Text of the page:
And Then There Were None

Date 25th October 2013
Society Irving Stage Company
Venue Theatre Royal Bury St Edmunds
Type of Production Drama
Director Kathryn Smith
Musical Director N/A
Choreographer N/A


Author: Julie Petrucci

Agatha Christie is a writer who often surprises audiences. Unlike many writers of drama who tend to bring out the best in their characters, Christie is not afraid to bring out the worst in hers. A perfect case in point is Irving Stage Company’s recent production of And Then There Were None 

A remote island. One lonely house. Eight guests and two servants who've never met their host/employer, and a creepy nursery rhyme called "Ten Little Soldiers," which tells how each little soldier gets bumped off. When the guests start dying, one by one, the plot thickens, because the murderer must be one of them. 

Not being a particular fan of the open stage I have to admit that if ever there was a case for it, this was it.  The set design and properties breathed period, bringing murmurs of appreciation as the audience took their seats. The period costumes too were excellent, as were the wigs and make-up. The lighting and sound designs by the Theatre Royal staff were good but unfortunately and frustratingly all the cues seemed to be out so that we had sound in either inappropriate or incorrect places and lighting when there should have been none. Such a shame.

The direction by Kathryn Smith, making her directorial debut, was very good apart from the odd brief bits of masking which, with ten actors on stage at some points was understandable, and a couple of  pointless moves.  She nonetheless understood the period of the play giving us a beautifully stylised production.

This play was well cast with actors who seemingly relished playing their stereotypical characters. Everyone managed to overdo it with just the right amount of stiff-upper-lip Englishness. It would have been so easy to give in to the temptation to go “over the top” as today’s modern audiences inevitably laugh at stylised dialogue and the predictable “he’s dead” lines.  The pace was good and the tension built well and they kept the audience guessing as to who would be the next victim.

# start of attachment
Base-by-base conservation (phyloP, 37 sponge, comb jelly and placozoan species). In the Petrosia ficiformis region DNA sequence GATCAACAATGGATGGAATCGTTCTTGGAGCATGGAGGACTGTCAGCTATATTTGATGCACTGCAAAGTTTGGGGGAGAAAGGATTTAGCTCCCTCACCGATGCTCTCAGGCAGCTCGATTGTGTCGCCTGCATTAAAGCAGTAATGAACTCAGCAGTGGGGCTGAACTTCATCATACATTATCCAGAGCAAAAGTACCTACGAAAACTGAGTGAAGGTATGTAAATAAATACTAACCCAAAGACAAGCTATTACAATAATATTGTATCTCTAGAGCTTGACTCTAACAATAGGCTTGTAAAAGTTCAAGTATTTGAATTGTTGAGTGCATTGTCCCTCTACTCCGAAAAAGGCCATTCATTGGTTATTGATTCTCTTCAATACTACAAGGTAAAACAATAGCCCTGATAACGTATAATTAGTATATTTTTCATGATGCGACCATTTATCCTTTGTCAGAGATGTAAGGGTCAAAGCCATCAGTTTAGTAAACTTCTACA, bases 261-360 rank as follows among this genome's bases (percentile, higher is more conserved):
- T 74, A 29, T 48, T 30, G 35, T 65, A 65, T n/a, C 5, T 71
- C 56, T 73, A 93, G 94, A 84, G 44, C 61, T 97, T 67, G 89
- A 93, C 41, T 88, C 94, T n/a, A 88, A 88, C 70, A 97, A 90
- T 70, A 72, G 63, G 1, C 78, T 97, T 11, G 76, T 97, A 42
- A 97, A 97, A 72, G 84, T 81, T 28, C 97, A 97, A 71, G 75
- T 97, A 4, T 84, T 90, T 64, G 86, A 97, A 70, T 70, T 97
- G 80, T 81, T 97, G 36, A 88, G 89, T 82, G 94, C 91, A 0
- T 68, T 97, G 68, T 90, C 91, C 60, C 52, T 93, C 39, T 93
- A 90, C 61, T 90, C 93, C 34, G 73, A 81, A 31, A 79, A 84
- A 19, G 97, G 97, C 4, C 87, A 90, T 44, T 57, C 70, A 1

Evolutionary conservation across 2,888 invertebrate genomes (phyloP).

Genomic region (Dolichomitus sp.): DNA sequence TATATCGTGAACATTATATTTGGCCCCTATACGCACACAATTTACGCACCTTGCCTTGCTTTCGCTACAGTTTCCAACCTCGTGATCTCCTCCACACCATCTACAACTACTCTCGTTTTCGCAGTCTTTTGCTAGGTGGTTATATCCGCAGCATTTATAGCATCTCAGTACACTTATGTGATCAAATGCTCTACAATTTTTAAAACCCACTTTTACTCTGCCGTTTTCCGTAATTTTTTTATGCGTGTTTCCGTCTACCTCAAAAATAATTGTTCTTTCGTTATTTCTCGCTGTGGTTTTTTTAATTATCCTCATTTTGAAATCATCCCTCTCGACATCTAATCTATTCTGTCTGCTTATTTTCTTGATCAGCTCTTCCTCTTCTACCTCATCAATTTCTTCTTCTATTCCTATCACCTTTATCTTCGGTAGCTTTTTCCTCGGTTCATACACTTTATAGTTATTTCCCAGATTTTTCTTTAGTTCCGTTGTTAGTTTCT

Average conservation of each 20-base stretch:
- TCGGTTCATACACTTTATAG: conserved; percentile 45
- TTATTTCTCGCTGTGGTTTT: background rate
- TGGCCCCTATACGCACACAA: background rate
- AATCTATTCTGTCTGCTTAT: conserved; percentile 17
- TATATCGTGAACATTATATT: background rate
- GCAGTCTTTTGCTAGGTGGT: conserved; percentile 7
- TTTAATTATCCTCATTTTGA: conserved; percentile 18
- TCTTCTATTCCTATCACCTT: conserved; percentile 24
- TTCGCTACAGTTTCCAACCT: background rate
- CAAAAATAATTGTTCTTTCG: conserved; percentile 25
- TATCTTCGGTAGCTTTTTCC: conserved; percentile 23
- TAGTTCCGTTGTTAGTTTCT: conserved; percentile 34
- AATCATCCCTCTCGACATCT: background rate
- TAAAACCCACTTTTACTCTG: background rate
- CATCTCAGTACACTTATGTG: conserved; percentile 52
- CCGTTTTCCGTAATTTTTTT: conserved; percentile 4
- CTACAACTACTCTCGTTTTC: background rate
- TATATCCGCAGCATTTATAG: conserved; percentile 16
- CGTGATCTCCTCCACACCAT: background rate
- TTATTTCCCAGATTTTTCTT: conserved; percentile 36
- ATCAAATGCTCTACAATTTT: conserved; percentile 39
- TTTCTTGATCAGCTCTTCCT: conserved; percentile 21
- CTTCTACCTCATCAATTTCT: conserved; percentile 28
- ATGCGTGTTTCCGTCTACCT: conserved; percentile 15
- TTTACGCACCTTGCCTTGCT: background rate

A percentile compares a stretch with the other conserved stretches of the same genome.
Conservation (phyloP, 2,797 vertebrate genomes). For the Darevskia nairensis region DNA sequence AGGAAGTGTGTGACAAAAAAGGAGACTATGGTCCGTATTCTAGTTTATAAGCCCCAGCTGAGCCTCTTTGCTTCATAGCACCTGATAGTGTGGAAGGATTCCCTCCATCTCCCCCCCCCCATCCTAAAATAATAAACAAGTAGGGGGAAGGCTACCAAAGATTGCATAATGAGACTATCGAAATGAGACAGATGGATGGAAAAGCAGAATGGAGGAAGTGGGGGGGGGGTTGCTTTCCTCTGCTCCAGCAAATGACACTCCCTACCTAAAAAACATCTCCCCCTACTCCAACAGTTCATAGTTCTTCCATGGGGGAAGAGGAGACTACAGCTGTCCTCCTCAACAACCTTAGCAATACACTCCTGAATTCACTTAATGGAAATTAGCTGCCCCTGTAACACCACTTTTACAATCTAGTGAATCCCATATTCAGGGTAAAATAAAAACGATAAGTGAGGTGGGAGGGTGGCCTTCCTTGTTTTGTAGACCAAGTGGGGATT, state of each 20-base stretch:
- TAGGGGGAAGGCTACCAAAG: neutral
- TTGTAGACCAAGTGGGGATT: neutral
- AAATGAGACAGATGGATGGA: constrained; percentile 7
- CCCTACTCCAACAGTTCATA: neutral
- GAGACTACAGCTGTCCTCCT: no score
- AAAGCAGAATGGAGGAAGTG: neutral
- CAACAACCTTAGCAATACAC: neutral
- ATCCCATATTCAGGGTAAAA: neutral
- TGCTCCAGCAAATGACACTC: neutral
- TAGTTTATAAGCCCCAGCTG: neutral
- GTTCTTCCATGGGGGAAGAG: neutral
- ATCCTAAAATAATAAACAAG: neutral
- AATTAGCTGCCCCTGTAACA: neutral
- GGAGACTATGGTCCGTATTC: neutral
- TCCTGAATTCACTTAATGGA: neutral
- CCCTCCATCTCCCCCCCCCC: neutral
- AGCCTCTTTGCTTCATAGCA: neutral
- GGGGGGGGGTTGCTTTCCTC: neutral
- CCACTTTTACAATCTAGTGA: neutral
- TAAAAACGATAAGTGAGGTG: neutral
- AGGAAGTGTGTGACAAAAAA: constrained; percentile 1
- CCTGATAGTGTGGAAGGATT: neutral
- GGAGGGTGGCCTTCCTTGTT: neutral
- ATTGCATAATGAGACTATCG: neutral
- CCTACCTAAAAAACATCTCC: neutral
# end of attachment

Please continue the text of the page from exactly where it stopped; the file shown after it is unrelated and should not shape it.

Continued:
John Lintin (Justice Wargrave) led the way with a controlled and polished performance and a spectacular death.  Julie Merrick (Miss Emily Brent) showed her character was definitely a force to be reckoned with. A lovely strong no-nonsense performance. 

I was much impressed with Ben Young (Rogers the Butler): his well maintained demeanour throughout was excellent. A true Jeeves.  Stuart McLellan (Dr. Armstrong/Narracot) was genuine in his nervousness and sensitivity.  Steve Whitaker (William Blore) was sincere and blustery bringing out both the required personas of his role.  Ian Norris (General Mackenzie) gave a nice grumpy yet sympathetic performance pointing his loneliness as a widower well.  Eddie Marriott (Anthony Marston) made his debut with the company and I am sure he gained much from working with the more experienced cast members. The first to be dispensed with he died a well-controlled and convincing death.  Christian Jenner (Mrs Rogers) also did a fine job albeit with an appearance almost as brief as that of Mr Marriott. 

However, the play hangs on the acting of Nic Metcalfe (Captain Lombard) and Sarah Allen (Vera Claythorne). Both were excellent and their empathy brought a touch of levity and romantic lightness to this mystery. 

Credit to everyone involved for bringing intimacy, style and humour to a play heavy in doubt, suspicion and death.